Situational awareness is critical for rescue teams, fire, law enforcement and other response organizations after major disasters strike. “Hastily Formed Networks” (HFNs) are the emergency networks deployed in humanitarian crises, and are increasing in use to provide responders with mission-critical voice, video and data.
For several years, Rakesh Bharania, Cisco Tactical Operations (TacOps) Network Consulting Engineer, has taught a class called “Securing Hastily Formed Networks for Disaster Relief and Emergency Response.” The class, free and available online, explores the principles of security within these networks in the context of TacOps deployments such as Hurricane Katrina, the 2010 Haiti Earthquake and Hurricane Sandy.
Historically, the security of HFNs has gone unconsidered or unmanaged – the threat of network security risks and vulnerabilities often an afterthought in the wake of emergency. But without security, response teams are virtually defenseless against system disruptions that may complicate relief efforts and put these teams and the greater public in even more danger than they were already in.
Given such disconcerting implications, Bharania stresses the need for heightened security as dependency on technology in disaster relief increases; he argues HFNs provide IP in austere crisis environments, and securing these networks can help save lives and speed recovery to affected communities. By keeping these networks protected and operational, responders are able to stay focused on the disasters at hand.
“As more networked technology is adapted for public safety use, the potential footprint of vulnerability will continue to grow – which is why those risks must be mitigated to the extent possible,” says Bharania.
In upcoming classes, Bharania intends to highlight how the Ebola Response Connectivity Initiative (ERCI)—a new partnership between Cisco, NetHope, Facebook, the Paul G. Allen Family Foundation, EveryLayer and Inveneo—is different than previous crisis networks in that it has “a much smarter security architecture with significant ease of use, optimal for remote and austere deployment scenarios.”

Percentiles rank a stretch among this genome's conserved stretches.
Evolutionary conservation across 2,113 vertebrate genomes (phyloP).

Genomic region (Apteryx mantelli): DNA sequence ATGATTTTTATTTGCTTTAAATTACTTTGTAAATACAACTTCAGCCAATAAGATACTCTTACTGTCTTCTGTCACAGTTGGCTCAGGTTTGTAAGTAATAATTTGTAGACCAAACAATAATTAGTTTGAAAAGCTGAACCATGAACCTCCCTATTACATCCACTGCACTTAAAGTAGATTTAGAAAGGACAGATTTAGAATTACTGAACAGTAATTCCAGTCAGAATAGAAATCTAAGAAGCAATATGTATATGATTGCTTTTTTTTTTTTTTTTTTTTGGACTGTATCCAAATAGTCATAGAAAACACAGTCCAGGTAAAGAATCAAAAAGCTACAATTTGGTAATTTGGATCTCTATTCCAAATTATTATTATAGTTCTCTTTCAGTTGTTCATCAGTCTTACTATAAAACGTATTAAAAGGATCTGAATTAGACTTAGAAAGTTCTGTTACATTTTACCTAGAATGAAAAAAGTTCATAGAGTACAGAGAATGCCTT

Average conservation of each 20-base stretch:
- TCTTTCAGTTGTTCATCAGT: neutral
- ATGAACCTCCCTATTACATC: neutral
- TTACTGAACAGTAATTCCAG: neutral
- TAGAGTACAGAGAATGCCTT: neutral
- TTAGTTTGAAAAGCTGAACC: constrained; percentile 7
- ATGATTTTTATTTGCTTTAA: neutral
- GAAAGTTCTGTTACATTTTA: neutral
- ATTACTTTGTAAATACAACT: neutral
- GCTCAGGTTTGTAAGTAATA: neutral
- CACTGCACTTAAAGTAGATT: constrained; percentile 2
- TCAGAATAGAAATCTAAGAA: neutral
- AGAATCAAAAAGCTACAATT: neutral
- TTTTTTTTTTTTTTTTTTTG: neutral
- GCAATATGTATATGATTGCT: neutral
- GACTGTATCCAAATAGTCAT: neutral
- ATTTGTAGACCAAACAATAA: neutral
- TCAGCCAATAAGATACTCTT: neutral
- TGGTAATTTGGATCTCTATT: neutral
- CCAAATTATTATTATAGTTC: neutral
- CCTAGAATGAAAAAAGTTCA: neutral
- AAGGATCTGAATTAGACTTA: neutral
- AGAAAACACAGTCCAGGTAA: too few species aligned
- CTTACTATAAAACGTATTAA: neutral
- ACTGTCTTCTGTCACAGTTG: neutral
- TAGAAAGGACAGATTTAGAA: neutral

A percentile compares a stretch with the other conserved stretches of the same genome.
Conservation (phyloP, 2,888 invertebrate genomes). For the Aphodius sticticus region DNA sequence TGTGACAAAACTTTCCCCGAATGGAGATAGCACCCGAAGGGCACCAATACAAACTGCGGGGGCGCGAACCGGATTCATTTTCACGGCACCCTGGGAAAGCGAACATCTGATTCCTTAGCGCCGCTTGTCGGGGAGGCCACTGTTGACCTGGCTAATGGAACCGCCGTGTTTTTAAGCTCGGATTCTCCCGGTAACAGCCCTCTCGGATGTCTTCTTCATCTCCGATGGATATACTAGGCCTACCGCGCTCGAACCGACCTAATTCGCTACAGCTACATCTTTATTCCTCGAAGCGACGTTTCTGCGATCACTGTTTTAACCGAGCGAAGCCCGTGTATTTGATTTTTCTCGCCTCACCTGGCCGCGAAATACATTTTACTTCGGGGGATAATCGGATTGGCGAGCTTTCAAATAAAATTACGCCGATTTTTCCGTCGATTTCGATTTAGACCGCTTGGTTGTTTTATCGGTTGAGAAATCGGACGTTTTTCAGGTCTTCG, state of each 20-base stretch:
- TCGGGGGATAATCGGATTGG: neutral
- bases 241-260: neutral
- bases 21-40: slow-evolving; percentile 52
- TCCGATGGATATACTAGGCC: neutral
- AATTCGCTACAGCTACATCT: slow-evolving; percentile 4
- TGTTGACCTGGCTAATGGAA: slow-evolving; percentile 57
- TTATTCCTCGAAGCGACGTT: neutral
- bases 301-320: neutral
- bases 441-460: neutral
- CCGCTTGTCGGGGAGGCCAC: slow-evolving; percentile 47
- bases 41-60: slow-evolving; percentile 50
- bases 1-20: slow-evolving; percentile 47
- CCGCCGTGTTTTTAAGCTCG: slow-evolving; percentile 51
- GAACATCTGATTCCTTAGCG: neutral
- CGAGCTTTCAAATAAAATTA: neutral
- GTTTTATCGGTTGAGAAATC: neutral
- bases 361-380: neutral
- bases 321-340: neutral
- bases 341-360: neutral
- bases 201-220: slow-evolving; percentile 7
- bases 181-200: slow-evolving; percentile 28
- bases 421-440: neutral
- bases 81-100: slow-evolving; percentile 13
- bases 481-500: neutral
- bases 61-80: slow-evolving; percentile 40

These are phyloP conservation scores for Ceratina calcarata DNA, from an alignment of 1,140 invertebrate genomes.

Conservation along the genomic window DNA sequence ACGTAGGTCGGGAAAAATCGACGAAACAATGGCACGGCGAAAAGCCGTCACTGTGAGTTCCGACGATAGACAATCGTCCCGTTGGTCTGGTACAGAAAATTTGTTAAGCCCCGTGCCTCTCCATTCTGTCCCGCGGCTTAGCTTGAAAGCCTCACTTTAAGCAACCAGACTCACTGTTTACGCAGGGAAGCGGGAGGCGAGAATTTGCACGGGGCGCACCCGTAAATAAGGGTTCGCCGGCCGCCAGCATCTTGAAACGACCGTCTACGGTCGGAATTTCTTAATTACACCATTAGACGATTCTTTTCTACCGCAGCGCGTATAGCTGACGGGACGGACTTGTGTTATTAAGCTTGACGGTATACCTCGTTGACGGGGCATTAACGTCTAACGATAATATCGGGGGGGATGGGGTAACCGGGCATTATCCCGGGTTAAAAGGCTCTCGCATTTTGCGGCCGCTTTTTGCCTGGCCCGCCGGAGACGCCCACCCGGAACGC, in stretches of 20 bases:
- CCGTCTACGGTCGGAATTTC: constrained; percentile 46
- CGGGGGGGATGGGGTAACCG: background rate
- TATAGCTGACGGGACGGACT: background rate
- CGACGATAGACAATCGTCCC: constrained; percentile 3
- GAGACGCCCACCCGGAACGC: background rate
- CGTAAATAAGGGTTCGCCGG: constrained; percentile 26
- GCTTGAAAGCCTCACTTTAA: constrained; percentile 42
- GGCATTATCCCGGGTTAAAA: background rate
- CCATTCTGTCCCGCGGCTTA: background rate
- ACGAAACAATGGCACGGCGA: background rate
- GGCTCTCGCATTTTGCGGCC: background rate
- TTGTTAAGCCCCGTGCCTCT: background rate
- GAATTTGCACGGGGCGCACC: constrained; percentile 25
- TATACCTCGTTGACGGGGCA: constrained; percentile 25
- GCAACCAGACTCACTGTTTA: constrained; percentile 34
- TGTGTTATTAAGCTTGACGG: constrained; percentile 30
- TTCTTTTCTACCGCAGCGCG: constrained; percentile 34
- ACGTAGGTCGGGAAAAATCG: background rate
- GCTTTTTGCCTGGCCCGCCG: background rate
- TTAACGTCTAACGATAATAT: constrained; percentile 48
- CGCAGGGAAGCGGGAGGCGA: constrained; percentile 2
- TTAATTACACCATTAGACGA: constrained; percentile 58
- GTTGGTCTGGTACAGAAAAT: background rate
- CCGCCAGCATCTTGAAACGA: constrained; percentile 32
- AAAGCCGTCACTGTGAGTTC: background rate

The joint initiative will support thousands of response workers and ultimately millions of individuals in a number of ways, and is building upon principles of security by bringing some of the latest innovative technology to these field networks with the Cisco Meraki solution.
The ERCI network was designed with security management in mind from the very beginning, rather than it being a “bolt on” after roll out or relegated as an IT responsibility. The provision of on-site hotspot equipment and financial support from Cisco Meraki will enable responders to connect laptops, phones and tablets to improve all relief-related communications; the donated equipment is uniquely suited to provide VPN, IDS/IPS, Layer 7, and traffic shaping capabilities in environments where there may not be an IT or security person on-site.
Bharania believes the ERCI will be a “game changer for the humanitarian community,” demonstrating how security can be effectively managed in the middle of a crisis response network without the presence of IT teams in the field.
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